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US Supreme Court holds seaman are not entitled to punitive damages

The Supreme Court of the United States issued its decision today in Dutra Group v Batterton, 588 US __ (2019) (attached below), holding (in a 6-3 decision) that seafarers are not entitled to punitive damages if the shipowner breaches its duty to provide a seaworthy ship. The seafarer is entitled to recover pecuniary losses only, the losses the seafarer may recover for negligence under the Jones Act.

In so doing the court reversed the decision of the US Court of Appeals for the Ninth Circuit in Batterton v Dutra Group, 880 F.3d 1089 (9th Cir. 2018) and aligned itself with the result reached by the United States Court of Appeals for the Fifth Circuit in McBride v Estis Well Servs. LLC, 768 F.3d 382 (5th Cir. 2014), cert. denied, 135 S.Ct. 2310 (2015). As a result, the court has resolved a split in the circuit courts of appeal and created a clear rule which governs all actions by seafarers against owners of ships.


The court (through Justice Alito, writing for the majority) begins with a reminder that courts sitting in admiralty cases proceed ‘in the manner of a common law court’ and continues with a historical overview of how the cause of action for unseaworthiness began in the courts outside the personal injury context and evolved into a remedy for personal injuries to seafarers based on strict liability of the shipowner for failing to provide a seaworthy ship. During this evolution, Congress became involved when it passed the Jones Act in 1920, providing a remedy to a seafarer injured by the negligence of the master or of a fellow crew member, a remedy which did not exist at common law.


Guided by its decisions in Miles v Apex Marine Corp., 498 U.S. 19 (1990) and Atlantic Sounding Co v Townsend, 557 U.S. 404 (2009), the court considered first ‘whether punitive damages have traditionally been awarded for claims of unseaworthiness and whether conformity with parallel statutory schemes would require such damages.’ The court found that punitive damages had traditionally not been awarded in unseaworthiness cases and that allowing punitive damages for unseaworthiness when they are not allowed for negligence under the Jones Act would be contrary to promoting conformity with parallel statutory schemes.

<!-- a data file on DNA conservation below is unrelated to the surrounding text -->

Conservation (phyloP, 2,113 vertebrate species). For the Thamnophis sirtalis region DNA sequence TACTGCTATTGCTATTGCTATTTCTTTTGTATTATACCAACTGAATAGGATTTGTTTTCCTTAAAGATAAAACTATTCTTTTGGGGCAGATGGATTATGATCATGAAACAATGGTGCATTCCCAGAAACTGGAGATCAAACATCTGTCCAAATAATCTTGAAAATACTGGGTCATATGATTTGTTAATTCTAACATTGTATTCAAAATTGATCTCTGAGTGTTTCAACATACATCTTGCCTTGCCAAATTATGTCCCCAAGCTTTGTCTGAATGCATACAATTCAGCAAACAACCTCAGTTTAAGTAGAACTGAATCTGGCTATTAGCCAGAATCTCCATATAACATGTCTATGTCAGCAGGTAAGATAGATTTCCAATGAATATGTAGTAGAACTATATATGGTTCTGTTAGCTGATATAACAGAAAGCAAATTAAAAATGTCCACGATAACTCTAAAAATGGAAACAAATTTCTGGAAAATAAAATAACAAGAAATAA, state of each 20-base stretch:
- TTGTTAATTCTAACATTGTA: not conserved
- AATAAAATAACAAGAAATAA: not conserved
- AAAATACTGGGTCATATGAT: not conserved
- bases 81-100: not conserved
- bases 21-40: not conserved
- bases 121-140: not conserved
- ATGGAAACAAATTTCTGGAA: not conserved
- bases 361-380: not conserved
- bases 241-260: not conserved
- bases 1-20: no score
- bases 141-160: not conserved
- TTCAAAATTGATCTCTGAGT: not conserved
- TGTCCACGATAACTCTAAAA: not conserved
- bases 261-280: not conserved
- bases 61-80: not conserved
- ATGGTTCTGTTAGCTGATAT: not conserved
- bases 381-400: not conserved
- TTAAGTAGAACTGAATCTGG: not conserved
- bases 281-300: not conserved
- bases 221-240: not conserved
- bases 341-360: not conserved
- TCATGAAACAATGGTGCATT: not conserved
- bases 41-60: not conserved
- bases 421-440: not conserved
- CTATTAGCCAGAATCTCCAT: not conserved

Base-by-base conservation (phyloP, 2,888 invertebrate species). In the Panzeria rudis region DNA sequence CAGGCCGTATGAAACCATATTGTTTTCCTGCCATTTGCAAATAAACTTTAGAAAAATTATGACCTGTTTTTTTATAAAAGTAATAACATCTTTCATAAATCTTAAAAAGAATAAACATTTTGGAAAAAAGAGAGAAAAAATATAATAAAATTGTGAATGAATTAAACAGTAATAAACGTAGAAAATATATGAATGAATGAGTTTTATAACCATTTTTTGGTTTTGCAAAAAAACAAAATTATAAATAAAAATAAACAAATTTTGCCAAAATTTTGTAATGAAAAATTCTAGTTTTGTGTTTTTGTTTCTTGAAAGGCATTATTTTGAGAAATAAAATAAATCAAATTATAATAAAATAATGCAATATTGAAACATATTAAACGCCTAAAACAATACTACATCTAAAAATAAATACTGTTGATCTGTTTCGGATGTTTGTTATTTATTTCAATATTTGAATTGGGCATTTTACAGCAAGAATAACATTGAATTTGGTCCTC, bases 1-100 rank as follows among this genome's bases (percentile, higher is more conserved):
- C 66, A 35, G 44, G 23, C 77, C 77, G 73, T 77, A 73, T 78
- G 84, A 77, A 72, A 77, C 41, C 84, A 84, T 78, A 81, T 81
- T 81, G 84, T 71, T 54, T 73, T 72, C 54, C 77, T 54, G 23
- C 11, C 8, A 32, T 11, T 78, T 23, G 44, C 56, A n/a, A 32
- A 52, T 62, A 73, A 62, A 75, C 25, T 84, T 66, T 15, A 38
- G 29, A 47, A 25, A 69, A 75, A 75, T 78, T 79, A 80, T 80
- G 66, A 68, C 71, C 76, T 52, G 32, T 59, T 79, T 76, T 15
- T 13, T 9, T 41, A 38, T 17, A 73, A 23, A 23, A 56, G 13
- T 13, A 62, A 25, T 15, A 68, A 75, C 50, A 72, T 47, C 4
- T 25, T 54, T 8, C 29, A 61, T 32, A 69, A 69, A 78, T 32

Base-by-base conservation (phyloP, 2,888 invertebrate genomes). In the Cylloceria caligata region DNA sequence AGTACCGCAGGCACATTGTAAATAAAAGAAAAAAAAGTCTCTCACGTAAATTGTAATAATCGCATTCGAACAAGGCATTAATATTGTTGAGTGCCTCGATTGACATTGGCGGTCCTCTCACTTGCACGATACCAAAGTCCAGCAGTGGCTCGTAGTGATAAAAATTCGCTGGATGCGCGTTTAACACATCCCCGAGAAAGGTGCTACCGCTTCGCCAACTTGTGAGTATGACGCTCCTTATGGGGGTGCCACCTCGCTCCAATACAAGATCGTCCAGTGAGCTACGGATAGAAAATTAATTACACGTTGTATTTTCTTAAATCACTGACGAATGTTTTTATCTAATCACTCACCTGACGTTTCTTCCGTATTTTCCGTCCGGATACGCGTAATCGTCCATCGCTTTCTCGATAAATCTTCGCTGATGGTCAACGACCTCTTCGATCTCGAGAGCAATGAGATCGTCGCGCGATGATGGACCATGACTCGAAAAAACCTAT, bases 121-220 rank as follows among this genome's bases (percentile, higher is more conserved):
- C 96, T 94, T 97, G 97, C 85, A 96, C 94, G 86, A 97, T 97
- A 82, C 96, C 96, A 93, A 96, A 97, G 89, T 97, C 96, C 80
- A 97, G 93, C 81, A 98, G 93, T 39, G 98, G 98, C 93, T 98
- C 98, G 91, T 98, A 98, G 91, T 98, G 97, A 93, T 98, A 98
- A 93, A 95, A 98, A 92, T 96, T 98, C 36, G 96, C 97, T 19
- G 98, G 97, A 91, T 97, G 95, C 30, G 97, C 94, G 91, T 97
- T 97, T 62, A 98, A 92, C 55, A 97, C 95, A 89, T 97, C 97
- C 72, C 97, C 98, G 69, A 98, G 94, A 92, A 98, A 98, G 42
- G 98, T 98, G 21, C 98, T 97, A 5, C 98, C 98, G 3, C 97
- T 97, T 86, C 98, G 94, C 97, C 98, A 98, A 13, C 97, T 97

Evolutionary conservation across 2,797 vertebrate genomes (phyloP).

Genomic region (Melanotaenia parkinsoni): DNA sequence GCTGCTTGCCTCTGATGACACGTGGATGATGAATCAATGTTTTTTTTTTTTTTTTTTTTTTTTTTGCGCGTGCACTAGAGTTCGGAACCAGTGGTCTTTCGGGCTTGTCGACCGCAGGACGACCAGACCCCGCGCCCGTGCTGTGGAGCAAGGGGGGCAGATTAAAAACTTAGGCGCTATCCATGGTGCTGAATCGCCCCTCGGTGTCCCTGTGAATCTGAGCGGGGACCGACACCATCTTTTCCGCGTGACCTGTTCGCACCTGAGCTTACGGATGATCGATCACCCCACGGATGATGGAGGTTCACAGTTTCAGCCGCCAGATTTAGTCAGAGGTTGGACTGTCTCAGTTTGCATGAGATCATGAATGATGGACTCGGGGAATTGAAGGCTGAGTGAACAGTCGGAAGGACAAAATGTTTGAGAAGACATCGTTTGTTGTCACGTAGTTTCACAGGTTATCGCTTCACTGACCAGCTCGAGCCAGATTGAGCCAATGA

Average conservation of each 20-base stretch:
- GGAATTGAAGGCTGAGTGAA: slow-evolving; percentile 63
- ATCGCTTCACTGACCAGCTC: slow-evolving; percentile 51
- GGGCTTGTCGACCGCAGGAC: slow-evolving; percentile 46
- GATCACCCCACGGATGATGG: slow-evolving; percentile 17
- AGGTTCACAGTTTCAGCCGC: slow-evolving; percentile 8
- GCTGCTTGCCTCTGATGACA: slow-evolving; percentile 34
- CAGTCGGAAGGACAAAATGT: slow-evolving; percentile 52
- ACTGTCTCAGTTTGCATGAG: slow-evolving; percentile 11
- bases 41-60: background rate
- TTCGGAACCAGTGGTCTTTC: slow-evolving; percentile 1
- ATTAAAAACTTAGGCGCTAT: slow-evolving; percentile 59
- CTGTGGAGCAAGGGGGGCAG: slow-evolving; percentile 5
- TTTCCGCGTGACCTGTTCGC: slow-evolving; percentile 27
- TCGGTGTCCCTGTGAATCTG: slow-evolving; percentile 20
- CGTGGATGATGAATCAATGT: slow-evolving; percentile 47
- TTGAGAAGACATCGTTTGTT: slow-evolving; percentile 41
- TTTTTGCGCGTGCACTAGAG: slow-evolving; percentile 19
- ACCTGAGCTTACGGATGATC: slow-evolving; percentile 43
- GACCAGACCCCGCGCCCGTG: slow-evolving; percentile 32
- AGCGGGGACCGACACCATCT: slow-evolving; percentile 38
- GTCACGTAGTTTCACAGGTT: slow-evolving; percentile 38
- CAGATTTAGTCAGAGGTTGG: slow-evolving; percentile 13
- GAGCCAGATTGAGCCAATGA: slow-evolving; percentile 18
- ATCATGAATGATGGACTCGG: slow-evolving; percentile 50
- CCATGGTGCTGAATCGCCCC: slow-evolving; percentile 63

Finally, the court considered whether the court should consider itself ‘compelled on policy grounds to allow punitive damages for unseaworthiness claims.’ Since negligence cases under the Jones Act do not allow recovery of punitive damages –

‘it would exceed our current role to introduce novel remedies contradictory to those Congress has provided in similar areas.’

In addition, the court was

‘wary to depart from the practice under the Jones Act because a claim of unseaworthiness… serves as a duplicate and substitute for a Jones Act claim.’

The court also noted that there are significant economic incentives prompting owners to ensure that their vessels are seaworthy and pointed out ‘bizarre disparities in the law’ if it held punitive damages were available to seafarers in unseaworthiness cases and not in Jones Act negligence cases.

The court also stated that allowing punitive damages in unseaworthiness cases would:

‘discourage foreign-owned vessels from employing American seamen’ and would ‘frustrate another fundamental interest served by federal maritime jurisdiction: the protection of maritime commerce.’

The court recognized the special solicitude US courts have taken to the welfare of seafarers. But the court pointed out this solicitude arose when the common law placed restrictions on the rights of seafarers to recover for their injuries. It concluded:

‘In light of these changes and of the roles now played by the Judiciary and the political branches in protecting sailors, the special solicitude to sailors has only a small role to play in contemporary maritime law.’

By resolving the split in decisions in the lower courts and by resolving it in favour of a bright line rule instead of a case by case analysis, the court’s holding will allow greater predictability to all concerned (plaintiffs, defendants, insurers, lawyers, and judges) and should, in principle, allow experienced lawyers to resolve cases fairly as well as sooner rather than later to the benefit of all, plaintiffs as well as defendants.

Dutra Group v Batterton [PDF]

Source: The Standard Club

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